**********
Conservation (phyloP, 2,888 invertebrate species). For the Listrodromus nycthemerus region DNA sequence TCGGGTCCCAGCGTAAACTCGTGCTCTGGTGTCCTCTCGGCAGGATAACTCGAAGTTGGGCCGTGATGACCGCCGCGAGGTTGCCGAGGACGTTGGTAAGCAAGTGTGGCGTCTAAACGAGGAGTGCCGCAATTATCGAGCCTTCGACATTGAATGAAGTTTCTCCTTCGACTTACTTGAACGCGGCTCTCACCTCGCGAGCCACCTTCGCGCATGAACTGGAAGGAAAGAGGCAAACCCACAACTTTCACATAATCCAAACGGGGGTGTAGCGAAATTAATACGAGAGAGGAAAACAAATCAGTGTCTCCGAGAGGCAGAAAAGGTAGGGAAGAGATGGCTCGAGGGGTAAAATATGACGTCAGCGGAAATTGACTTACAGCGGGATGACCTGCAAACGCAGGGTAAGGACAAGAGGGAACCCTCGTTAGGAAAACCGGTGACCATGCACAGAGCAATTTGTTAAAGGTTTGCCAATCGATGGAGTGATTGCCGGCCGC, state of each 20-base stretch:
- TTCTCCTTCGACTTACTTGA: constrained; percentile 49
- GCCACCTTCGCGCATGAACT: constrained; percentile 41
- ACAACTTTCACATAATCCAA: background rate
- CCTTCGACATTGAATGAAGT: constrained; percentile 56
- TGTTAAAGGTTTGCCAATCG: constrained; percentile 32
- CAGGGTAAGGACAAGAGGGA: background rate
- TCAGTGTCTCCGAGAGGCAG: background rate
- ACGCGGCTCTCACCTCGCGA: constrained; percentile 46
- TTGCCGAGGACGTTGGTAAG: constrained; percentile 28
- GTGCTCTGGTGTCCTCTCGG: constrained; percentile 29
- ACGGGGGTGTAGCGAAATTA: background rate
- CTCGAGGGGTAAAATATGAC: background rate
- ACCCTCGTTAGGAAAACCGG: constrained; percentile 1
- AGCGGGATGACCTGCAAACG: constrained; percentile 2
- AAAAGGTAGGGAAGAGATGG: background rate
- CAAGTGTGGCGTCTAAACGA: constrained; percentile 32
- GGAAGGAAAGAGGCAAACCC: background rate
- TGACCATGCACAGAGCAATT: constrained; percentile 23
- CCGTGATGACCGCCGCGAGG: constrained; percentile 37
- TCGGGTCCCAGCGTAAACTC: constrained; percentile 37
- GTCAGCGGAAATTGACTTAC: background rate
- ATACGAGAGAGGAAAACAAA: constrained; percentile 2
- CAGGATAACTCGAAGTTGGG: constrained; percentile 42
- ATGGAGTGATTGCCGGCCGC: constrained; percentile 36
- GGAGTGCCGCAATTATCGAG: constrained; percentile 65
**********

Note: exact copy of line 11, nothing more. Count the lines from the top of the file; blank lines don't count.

- GTGCTCTGGTGTCCTCTCGG: constrained; percentile 29